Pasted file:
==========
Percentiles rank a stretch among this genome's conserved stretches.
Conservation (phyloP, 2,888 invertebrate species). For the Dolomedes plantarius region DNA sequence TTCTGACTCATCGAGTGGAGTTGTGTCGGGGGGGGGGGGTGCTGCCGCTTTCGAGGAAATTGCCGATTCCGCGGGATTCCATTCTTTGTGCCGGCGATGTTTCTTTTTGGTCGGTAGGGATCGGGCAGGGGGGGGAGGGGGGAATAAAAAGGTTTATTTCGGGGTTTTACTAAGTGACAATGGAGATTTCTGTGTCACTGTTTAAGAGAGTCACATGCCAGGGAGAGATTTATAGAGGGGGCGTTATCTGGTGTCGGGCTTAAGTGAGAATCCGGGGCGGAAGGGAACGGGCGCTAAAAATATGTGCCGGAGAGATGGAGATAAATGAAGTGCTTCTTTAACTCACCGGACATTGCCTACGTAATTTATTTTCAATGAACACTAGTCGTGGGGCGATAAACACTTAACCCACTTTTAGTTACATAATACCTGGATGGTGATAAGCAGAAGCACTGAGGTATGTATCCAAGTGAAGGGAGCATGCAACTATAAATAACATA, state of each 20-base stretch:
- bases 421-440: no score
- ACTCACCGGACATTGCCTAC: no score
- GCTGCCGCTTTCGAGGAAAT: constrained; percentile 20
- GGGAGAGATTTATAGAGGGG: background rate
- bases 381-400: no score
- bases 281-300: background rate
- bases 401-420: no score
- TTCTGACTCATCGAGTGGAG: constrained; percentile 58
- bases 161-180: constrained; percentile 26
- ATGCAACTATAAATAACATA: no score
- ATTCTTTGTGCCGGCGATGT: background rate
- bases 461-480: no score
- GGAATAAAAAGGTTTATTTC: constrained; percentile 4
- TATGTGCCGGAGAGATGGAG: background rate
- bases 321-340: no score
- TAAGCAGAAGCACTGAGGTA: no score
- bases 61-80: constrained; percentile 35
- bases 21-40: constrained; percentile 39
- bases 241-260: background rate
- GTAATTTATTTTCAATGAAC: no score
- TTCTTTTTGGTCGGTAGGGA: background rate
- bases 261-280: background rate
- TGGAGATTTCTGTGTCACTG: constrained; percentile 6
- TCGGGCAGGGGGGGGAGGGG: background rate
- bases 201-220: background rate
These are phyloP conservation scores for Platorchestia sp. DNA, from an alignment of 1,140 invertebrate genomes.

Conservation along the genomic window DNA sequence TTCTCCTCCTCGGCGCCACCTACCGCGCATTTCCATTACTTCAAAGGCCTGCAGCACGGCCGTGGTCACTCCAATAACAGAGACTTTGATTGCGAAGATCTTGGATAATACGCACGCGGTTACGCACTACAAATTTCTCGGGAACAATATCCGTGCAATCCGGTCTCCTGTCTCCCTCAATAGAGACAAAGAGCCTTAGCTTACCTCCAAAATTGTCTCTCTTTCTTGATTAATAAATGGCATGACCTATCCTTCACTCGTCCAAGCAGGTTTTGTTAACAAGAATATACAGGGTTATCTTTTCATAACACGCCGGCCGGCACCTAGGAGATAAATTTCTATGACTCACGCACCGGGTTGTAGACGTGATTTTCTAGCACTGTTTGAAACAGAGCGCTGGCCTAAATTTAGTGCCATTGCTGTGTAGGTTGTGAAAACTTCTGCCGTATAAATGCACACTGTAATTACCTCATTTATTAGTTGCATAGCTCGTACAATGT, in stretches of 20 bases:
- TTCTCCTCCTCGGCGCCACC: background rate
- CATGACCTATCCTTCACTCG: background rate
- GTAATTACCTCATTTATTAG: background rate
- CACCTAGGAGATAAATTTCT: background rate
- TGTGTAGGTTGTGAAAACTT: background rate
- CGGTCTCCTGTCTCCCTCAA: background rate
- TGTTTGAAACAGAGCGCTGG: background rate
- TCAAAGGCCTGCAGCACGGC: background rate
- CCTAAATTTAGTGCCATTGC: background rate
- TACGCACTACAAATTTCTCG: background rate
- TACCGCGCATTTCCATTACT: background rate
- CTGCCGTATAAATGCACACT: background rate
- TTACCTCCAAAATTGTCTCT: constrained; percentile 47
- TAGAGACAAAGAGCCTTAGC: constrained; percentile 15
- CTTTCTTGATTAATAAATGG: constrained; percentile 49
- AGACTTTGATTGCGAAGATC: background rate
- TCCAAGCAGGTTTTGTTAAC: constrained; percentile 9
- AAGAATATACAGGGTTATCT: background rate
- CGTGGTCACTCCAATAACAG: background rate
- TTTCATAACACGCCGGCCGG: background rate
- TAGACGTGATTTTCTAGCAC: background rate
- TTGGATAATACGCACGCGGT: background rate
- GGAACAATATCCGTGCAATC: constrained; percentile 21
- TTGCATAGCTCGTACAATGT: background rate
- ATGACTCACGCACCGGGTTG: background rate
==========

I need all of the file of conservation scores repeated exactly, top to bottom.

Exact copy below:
Percentiles rank a stretch among this genome's conserved stretches.
Conservation (phyloP, 2,888 invertebrate species). For the Dolomedes plantarius region DNA sequence TTCTGACTCATCGAGTGGAGTTGTGTCGGGGGGGGGGGGTGCTGCCGCTTTCGAGGAAATTGCCGATTCCGCGGGATTCCATTCTTTGTGCCGGCGATGTTTCTTTTTGGTCGGTAGGGATCGGGCAGGGGGGGGAGGGGGGAATAAAAAGGTTTATTTCGGGGTTTTACTAAGTGACAATGGAGATTTCTGTGTCACTGTTTAAGAGAGTCACATGCCAGGGAGAGATTTATAGAGGGGGCGTTATCTGGTGTCGGGCTTAAGTGAGAATCCGGGGCGGAAGGGAACGGGCGCTAAAAATATGTGCCGGAGAGATGGAGATAAATGAAGTGCTTCTTTAACTCACCGGACATTGCCTACGTAATTTATTTTCAATGAACACTAGTCGTGGGGCGATAAACACTTAACCCACTTTTAGTTACATAATACCTGGATGGTGATAAGCAGAAGCACTGAGGTATGTATCCAAGTGAAGGGAGCATGCAACTATAAATAACATA, state of each 20-base stretch:
- bases 421-440: no score
- ACTCACCGGACATTGCCTAC: no score
- GCTGCCGCTTTCGAGGAAAT: constrained; percentile 20
- GGGAGAGATTTATAGAGGGG: background rate
- bases 381-400: no score
- bases 281-300: background rate
- bases 401-420: no score
- TTCTGACTCATCGAGTGGAG: constrained; percentile 58
- bases 161-180: constrained; percentile 26
- ATGCAACTATAAATAACATA: no score
- ATTCTTTGTGCCGGCGATGT: background rate
- bases 461-480: no score
- GGAATAAAAAGGTTTATTTC: constrained; percentile 4
- TATGTGCCGGAGAGATGGAG: background rate
- bases 321-340: no score
- TAAGCAGAAGCACTGAGGTA: no score
- bases 61-80: constrained; percentile 35
- bases 21-40: constrained; percentile 39
- bases 241-260: background rate
- GTAATTTATTTTCAATGAAC: no score
- TTCTTTTTGGTCGGTAGGGA: background rate
- bases 261-280: background rate
- TGGAGATTTCTGTGTCACTG: constrained; percentile 6
- TCGGGCAGGGGGGGGAGGGG: background rate
- bases 201-220: background rate
These are phyloP conservation scores for Platorchestia sp. DNA, from an alignment of 1,140 invertebrate genomes.

Conservation along the genomic window DNA sequence TTCTCCTCCTCGGCGCCACCTACCGCGCATTTCCATTACTTCAAAGGCCTGCAGCACGGCCGTGGTCACTCCAATAACAGAGACTTTGATTGCGAAGATCTTGGATAATACGCACGCGGTTACGCACTACAAATTTCTCGGGAACAATATCCGTGCAATCCGGTCTCCTGTCTCCCTCAATAGAGACAAAGAGCCTTAGCTTACCTCCAAAATTGTCTCTCTTTCTTGATTAATAAATGGCATGACCTATCCTTCACTCGTCCAAGCAGGTTTTGTTAACAAGAATATACAGGGTTATCTTTTCATAACACGCCGGCCGGCACCTAGGAGATAAATTTCTATGACTCACGCACCGGGTTGTAGACGTGATTTTCTAGCACTGTTTGAAACAGAGCGCTGGCCTAAATTTAGTGCCATTGCTGTGTAGGTTGTGAAAACTTCTGCCGTATAAATGCACACTGTAATTACCTCATTTATTAGTTGCATAGCTCGTACAATGT, in stretches of 20 bases:
- TTCTCCTCCTCGGCGCCACC: background rate
- CATGACCTATCCTTCACTCG: background rate
- GTAATTACCTCATTTATTAG: background rate
- CACCTAGGAGATAAATTTCT: background rate
- TGTGTAGGTTGTGAAAACTT: background rate
- CGGTCTCCTGTCTCCCTCAA: background rate
- TGTTTGAAACAGAGCGCTGG: background rate
- TCAAAGGCCTGCAGCACGGC: background rate
- CCTAAATTTAGTGCCATTGC: background rate
- TACGCACTACAAATTTCTCG: background rate
- TACCGCGCATTTCCATTACT: background rate
- CTGCCGTATAAATGCACACT: background rate
- TTACCTCCAAAATTGTCTCT: constrained; percentile 47
- TAGAGACAAAGAGCCTTAGC: constrained; percentile 15
- CTTTCTTGATTAATAAATGG: constrained; percentile 49
- AGACTTTGATTGCGAAGATC: background rate
- TCCAAGCAGGTTTTGTTAAC: constrained; percentile 9
- AAGAATATACAGGGTTATCT: background rate
- CGTGGTCACTCCAATAACAG: background rate
- TTTCATAACACGCCGGCCGG: background rate
- TAGACGTGATTTTCTAGCAC: background rate
- TTGGATAATACGCACGCGGT: background rate
- GGAACAATATCCGTGCAATC: constrained; percentile 21
- TTGCATAGCTCGTACAATGT: background rate
- ATGACTCACGCACCGGGTTG: background rate